By Ali Biddiscombe
Hearing, Healing and building Hope in a sector enmeshed by disruption and challenges are the key messages that underpin the 2018 Catholic social services national conference to be held in February.
The conference, which will run from February 21 to 23 at the Catholic Leadership Centre, East Melbourne, will provide an opportunity for delegates to reflect on major challenges that affect local communities, Catholic social service organisations, parishes and their leaders.
Denis Fitzgerald, Executive Director, Catholic Social Services Victoria and conference host said social service organisations are a key element of the Catholic Church in action in Australia but as with the services they provide, the challenges are also building.
“The conference will be a time to reflect on the many developments around us, and on our mission, to identify the springs of hope that are to be nurtured and built on,” he said.
“Rather than being overcome by these challenges, we will meet to ensure we can continue to successfully uphold the fundamental Catholic social teachings of giving precedence to the poor and vulnerable in our society.”
Mr Fitzgerald said delegates will be encouraged to actively participate in a number of workshops and forums during the conference that will encourage discussion on complex issues facing a sector that works across many agencies Australia wide.
“On any given day, our social services agencies are providing services as diverse as family and relationship services, mental health support, homelessness services, community building, and disability and youth services,” he said.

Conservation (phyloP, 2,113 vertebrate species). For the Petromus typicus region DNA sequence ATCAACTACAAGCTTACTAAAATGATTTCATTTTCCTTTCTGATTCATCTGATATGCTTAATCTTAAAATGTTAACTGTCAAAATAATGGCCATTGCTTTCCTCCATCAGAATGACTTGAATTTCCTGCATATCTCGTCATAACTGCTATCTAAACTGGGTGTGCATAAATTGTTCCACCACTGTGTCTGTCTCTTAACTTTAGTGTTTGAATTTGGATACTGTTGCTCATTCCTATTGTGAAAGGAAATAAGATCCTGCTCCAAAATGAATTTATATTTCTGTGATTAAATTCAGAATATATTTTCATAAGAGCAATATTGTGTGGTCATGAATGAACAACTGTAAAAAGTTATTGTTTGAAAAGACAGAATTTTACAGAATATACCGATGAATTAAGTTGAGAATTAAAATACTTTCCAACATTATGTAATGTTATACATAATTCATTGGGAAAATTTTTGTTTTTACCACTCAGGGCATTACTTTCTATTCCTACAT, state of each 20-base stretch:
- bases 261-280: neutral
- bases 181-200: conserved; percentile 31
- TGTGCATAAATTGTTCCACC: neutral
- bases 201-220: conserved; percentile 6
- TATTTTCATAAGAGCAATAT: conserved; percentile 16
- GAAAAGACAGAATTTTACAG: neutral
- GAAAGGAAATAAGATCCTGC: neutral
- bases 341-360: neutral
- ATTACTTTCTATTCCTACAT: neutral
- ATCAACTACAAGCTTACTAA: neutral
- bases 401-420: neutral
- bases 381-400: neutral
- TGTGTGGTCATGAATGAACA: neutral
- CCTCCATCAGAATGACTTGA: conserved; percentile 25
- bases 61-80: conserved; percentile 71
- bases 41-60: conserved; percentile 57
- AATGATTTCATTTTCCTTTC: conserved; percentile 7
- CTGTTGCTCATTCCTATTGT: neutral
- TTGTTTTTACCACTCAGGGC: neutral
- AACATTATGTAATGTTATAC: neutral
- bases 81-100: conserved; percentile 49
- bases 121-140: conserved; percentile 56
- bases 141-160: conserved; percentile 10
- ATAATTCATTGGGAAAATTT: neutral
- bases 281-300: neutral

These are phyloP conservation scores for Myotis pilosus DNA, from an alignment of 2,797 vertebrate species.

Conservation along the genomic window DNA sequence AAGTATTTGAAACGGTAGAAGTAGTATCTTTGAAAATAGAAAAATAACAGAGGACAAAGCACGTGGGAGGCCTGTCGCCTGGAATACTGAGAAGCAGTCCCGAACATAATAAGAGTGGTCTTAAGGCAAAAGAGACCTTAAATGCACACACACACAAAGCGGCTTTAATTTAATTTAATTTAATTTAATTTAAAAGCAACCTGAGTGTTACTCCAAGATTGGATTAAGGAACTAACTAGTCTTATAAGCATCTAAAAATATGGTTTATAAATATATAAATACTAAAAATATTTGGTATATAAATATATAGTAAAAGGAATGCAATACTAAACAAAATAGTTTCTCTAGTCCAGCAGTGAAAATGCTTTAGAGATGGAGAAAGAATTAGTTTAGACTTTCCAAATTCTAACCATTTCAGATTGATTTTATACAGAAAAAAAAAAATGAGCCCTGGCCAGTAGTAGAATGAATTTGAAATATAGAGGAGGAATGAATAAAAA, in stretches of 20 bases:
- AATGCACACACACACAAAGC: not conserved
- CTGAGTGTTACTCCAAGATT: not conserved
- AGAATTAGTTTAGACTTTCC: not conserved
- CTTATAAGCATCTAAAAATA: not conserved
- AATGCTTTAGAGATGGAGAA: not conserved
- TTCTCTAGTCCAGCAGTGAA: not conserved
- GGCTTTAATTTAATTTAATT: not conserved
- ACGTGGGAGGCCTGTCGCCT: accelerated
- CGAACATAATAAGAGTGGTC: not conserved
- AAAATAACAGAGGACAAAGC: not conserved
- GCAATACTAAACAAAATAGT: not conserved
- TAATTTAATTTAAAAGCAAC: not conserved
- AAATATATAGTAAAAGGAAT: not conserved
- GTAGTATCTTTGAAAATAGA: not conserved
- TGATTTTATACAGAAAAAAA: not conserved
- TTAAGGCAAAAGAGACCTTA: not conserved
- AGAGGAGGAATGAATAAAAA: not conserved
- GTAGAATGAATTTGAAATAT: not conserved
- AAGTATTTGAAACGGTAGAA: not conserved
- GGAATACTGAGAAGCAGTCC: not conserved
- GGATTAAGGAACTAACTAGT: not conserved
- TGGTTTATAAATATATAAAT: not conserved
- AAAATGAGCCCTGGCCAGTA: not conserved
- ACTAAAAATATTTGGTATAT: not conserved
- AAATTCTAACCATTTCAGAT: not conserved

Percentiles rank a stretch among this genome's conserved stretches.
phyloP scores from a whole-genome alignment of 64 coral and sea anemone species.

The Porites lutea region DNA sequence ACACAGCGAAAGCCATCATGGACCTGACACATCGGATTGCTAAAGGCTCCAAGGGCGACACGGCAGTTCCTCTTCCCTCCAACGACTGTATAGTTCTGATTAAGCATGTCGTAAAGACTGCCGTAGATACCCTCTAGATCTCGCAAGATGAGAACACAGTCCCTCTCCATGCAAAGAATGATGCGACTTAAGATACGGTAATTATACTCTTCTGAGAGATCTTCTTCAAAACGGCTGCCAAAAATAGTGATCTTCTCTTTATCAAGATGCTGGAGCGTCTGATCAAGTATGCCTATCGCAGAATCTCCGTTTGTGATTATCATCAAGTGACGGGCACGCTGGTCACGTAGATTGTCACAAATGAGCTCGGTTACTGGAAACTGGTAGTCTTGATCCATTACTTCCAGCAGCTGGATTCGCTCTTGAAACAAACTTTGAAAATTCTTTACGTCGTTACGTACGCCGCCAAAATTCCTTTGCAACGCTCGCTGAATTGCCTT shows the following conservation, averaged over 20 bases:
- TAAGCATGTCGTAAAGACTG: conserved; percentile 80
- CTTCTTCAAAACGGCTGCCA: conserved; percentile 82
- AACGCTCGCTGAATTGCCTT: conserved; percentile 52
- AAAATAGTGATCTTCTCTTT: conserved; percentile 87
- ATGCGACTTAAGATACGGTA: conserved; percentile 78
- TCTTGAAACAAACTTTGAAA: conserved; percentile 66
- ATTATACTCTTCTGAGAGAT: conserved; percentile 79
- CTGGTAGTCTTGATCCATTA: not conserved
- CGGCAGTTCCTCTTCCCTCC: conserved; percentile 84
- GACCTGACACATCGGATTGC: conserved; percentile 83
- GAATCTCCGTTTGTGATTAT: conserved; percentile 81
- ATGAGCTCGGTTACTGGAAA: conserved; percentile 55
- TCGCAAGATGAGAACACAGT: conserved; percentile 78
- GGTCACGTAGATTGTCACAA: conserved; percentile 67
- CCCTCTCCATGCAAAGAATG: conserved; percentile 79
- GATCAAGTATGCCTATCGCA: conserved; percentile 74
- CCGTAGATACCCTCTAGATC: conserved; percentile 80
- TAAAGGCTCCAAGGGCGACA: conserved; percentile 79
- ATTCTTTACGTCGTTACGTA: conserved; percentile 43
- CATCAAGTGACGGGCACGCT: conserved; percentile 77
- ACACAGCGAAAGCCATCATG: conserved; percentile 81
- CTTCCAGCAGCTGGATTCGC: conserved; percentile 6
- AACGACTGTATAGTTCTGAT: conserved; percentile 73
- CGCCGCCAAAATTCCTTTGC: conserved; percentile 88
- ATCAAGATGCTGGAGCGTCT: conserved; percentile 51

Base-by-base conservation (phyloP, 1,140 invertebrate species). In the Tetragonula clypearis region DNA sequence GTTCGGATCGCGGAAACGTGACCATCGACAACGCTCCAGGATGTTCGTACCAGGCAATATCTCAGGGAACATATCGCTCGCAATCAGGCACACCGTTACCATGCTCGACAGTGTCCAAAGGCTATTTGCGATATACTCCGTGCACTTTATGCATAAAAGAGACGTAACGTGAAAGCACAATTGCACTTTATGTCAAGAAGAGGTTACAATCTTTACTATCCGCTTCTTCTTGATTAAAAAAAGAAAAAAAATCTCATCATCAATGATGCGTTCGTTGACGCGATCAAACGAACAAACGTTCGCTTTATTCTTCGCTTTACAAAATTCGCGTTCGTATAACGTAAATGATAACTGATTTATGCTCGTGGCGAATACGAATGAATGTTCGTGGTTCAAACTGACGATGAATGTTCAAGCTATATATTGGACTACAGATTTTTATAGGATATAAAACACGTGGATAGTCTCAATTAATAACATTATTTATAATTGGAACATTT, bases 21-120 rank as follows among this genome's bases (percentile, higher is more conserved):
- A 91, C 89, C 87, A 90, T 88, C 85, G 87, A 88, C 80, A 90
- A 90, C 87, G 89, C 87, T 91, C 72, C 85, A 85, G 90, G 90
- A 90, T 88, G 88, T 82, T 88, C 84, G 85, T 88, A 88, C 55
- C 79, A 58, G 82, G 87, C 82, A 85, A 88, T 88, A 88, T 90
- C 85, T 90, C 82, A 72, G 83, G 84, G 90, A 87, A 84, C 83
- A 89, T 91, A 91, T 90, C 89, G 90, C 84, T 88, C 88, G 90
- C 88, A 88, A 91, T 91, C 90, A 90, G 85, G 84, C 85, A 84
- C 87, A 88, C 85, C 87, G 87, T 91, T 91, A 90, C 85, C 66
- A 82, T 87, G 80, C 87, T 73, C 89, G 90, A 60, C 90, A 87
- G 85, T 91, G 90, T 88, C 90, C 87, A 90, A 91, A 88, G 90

“On top of this, some agencies are also providing chaplaincy services for those in prison, in youth justice or immigration detention, in hospital, and beyond as well as providing assistance to Indigenous Australians and recently arrived communities.
“There is, therefore, no room for complacency as we endure change and disruption. More than ever, love of neighbour and the call to work with humility for a more just society are central to the mission of the Gospel.
“The Second Vatican Council served as a beacon: it reminded us that ‘the Church has always had the duty of scrutinising the signs of the times and of interpreting them in the light of the Gospel.’ ”
Mr Fitzgerald highlighted the impact of the Royal Commission into Institutional Responses to Child Sex abuse, the diminished standing of the church in civil society, community needs and a changing awareness of what these are, radical changes in government policies, the nature of rapidly changing communities, environmental challenges and the need to keep pace with innovation and technology as signs that the sector is grappling with change and complex issues.
“These challenges are draining, but springs of hope can emerge on the darkest landscape, whereas the smoothest path can mask weaknesses and risks,” he said.
“No single person, parish, organization or diocese can successfully digest these changes in isolation. No single review can answer all current questions, let alone identify those that are emerging.
“That is why it essential to gather to bring our collective experience and understanding to bear on the issues of the day. Catholic social service providers regularly gather as a community of faith, committed to responding to the Gospel call to stand with those who are in need, and are joined in these gatherings by people from many other parts of the Church and beyond who share our passion and commitment to the promotion of human flourishing.”
Click Here for more information and or conference information and registrations.